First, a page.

An ambush is prepared, but before Max can arrive Jace signals to her to escape and evade – and both of them carve a path through Lydecker’s soldiers. Despite being told that lethal force is authorised, Lydecker is determined to take them alive. But using tasers isn’t enough to bring them down and they both escape. Jace on the Logan train to a new identity and a new life.
Unfortunately, Dr. Vertes is now gone and Logan has no more access to treatment. Max goes to grab Dr. Vertes’s files on Logan in case they fall into Mantecore hands – and sees that Dr. Vertes considered Logan to be depressed and suicidal. She hurries back to Logan as fast as she can
Logan, meanwhile, takes out and loads a gun in clear preparation to kill himself – until he sees water dripping through the ceiling. Going to the flat upstairs to check he finds his elderly neighbour, Mrs. Moreno, has fallen and hit her head in the bathroom and calls for help. She tells him not to – she’s old and doesn’t believe she has anything to live for, unlike Logan who is young and has his whole life ahead of him. He calms her down and gets her medical help.
When Max arrives to find an ambulance she panics – but Logan is upstairs, safe – and puts his gun away.
While I have no problems with Original Cindy expressing her cynical opinion that men cheat for itself, I am not comfortable with the source. Original Cindy is a lesbian and it isn’t the first time she’s referenced what unfaithful lovers men make, how men will hurt women etc etc; for example she spoke about Sketchy cheating on his girlfriend and hoping she would “come to the all girl team.” This feeds into the idea that a lesbian is a lesbian (or a gay man is a gay man) not because they are only attracted to the same sex, but because they dislike the opposite sex. It makes being gay not about love or attraction, but about disdain, contempt or hatred of the opposite sex. And it feeds into the idea that lesbians are only lesbians because of a “bad experience.”
Again with the dystopia and world building – it’s particularly interesting to look at things like the Mantecore brain trust. Before the Pulse they were doing cutting edge research with unlimited funds – after the Pulse, in heavy depression, they can’t afford unlimited funds or these scientists which now have top secret information and every motive to go abroad. It’s another interesting twist of all the problems the Pulse causes. Even mention of the invasion of “what was El Salvador before the invasion” tells us about wide scale consequences of the Pulse.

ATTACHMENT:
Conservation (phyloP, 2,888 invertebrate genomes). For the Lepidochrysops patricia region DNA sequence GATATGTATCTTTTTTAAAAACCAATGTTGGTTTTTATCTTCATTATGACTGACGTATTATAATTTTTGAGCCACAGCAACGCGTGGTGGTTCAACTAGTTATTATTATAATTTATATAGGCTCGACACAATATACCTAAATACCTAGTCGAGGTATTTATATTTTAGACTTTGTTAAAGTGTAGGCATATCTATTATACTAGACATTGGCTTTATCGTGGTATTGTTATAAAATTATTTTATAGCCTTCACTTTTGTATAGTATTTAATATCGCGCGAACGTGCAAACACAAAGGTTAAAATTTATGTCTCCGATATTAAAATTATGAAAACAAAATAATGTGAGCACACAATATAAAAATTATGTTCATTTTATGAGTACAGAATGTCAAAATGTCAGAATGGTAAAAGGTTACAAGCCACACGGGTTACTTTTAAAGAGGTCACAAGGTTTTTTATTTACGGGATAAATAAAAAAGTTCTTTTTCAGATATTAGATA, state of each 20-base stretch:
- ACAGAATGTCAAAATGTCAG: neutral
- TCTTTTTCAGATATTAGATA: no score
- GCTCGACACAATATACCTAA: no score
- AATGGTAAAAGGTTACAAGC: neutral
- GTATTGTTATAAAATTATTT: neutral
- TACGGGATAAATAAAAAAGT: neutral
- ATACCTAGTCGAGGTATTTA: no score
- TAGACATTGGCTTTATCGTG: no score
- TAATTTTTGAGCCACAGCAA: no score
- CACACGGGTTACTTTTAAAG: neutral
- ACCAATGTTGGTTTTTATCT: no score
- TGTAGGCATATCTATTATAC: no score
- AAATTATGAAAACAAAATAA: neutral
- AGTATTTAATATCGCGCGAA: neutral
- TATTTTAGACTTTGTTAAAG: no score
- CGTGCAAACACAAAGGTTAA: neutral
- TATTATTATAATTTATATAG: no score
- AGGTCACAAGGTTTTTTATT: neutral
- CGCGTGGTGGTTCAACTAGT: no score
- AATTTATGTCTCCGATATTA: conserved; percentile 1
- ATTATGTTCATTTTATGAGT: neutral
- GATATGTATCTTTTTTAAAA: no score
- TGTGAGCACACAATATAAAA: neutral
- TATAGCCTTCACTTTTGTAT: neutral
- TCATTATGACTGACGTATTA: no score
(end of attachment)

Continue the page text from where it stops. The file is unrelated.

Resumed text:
I’m not entirely comfortable with the whole idea that being pregnant radically de-programmed Jace. She has spent her entire life being conditioned by Mantecore – she didn’t leaves as a child like Max did. Her entire life at Mantecore programmed to obey, programmed to hate Max after the escape but the fact she’s pregnant has the power to unravel all of it in, what a day? Maybe a few if we assume they spent some time together which wasn’t shown. Hmm, I think there’s a bit of twee “magical motherhood” going on there. Behold the power of the foetus! What could have been an interesting analysis of indoctrination became: “Oh my indoctrinated sister! Be free!” “grr no, I am loyal!” “No, be free, think of the baby!” “Ok, sounds cool, do I get a badge?”
There is an interesting and complicated dynamic between Max and Logan here. On the one hand, you can see Logan’s point, Dr. Vertes is the only woman who can help him, no matter what she’s done, it’s fairly unreasonable to expect Logan to shun her. On the flip side, she experimented on Max and her siblings when they were children and it’s grossly insensitive and selfish to say the least for Logan to have ignored that – let alone to expect Max to play nice with Dr. Vertes.
Logan’s depression is another delicate treatment of a sensitive area. Obviously it’s wrong to think of Logan as less of a person for being in a wheelchair and every time he speaks from depression in such terms people are quick to challenge him. He is still a full person, still valuable and still just as good in the chair as out of it. But, at the same time, going from being able bodied to disabled can be shocking, can take some adaptation and cause depression, it’s not always a simple transition and it can be rocky. I think it hit some rocky points through this story, but there is still a strong sense of affirmation of Logan as valuable while being disabled while still addressing his own depression and difficulty in adjusting to being disabled.